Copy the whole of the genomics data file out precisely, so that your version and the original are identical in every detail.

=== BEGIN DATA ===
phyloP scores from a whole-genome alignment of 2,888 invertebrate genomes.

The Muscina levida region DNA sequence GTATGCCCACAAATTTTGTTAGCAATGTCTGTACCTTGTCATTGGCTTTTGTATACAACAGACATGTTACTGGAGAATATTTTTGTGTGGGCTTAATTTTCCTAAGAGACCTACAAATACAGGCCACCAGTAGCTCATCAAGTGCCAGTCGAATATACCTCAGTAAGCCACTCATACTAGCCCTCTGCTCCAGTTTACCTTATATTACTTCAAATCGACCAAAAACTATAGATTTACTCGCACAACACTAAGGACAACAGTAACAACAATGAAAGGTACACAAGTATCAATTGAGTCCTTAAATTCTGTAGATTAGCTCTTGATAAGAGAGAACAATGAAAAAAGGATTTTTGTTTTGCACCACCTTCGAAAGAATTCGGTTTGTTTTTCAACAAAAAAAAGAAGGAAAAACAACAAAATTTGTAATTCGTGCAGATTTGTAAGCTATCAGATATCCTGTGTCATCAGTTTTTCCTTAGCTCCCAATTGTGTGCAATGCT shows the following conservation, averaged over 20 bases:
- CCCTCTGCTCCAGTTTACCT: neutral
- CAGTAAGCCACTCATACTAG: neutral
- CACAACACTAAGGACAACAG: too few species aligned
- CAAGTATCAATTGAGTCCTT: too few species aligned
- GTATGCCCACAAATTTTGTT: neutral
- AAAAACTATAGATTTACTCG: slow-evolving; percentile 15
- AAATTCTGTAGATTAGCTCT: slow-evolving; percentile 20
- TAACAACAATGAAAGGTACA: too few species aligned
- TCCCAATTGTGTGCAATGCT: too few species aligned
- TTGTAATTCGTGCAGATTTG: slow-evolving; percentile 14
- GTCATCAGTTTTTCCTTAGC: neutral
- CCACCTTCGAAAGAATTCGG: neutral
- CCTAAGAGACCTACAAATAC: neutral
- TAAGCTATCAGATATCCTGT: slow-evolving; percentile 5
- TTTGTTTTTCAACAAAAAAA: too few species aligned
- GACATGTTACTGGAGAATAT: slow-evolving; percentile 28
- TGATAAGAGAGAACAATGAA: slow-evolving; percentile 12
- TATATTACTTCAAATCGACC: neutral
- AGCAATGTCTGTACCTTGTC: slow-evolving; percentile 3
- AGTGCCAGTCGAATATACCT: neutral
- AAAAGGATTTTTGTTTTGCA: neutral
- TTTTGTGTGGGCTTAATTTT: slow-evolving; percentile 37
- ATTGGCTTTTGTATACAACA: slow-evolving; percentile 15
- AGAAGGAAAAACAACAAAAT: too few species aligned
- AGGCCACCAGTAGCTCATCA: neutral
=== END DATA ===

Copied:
phyloP scores from a whole-genome alignment of 2,888 invertebrate genomes.

The Muscina levida region DNA sequence GTATGCCCACAAATTTTGTTAGCAATGTCTGTACCTTGTCATTGGCTTTTGTATACAACAGACATGTTACTGGAGAATATTTTTGTGTGGGCTTAATTTTCCTAAGAGACCTACAAATACAGGCCACCAGTAGCTCATCAAGTGCCAGTCGAATATACCTCAGTAAGCCACTCATACTAGCCCTCTGCTCCAGTTTACCTTATATTACTTCAAATCGACCAAAAACTATAGATTTACTCGCACAACACTAAGGACAACAGTAACAACAATGAAAGGTACACAAGTATCAATTGAGTCCTTAAATTCTGTAGATTAGCTCTTGATAAGAGAGAACAATGAAAAAAGGATTTTTGTTTTGCACCACCTTCGAAAGAATTCGGTTTGTTTTTCAACAAAAAAAAGAAGGAAAAACAACAAAATTTGTAATTCGTGCAGATTTGTAAGCTATCAGATATCCTGTGTCATCAGTTTTTCCTTAGCTCCCAATTGTGTGCAATGCT shows the following conservation, averaged over 20 bases:
- CCCTCTGCTCCAGTTTACCT: neutral
- CAGTAAGCCACTCATACTAG: neutral
- CACAACACTAAGGACAACAG: too few species aligned
- CAAGTATCAATTGAGTCCTT: too few species aligned
- GTATGCCCACAAATTTTGTT: neutral
- AAAAACTATAGATTTACTCG: slow-evolving; percentile 15
- AAATTCTGTAGATTAGCTCT: slow-evolving; percentile 20
- TAACAACAATGAAAGGTACA: too few species aligned
- TCCCAATTGTGTGCAATGCT: too few species aligned
- TTGTAATTCGTGCAGATTTG: slow-evolving; percentile 14
- GTCATCAGTTTTTCCTTAGC: neutral
- CCACCTTCGAAAGAATTCGG: neutral
- CCTAAGAGACCTACAAATAC: neutral
- TAAGCTATCAGATATCCTGT: slow-evolving; percentile 5
- TTTGTTTTTCAACAAAAAAA: too few species aligned
- GACATGTTACTGGAGAATAT: slow-evolving; percentile 28
- TGATAAGAGAGAACAATGAA: slow-evolving; percentile 12
- TATATTACTTCAAATCGACC: neutral
- AGCAATGTCTGTACCTTGTC: slow-evolving; percentile 3
- AGTGCCAGTCGAATATACCT: neutral
- AAAAGGATTTTTGTTTTGCA: neutral
- TTTTGTGTGGGCTTAATTTT: slow-evolving; percentile 37
- ATTGGCTTTTGTATACAACA: slow-evolving; percentile 15
- AGAAGGAAAAACAACAAAAT: too few species aligned
- AGGCCACCAGTAGCTCATCA: neutral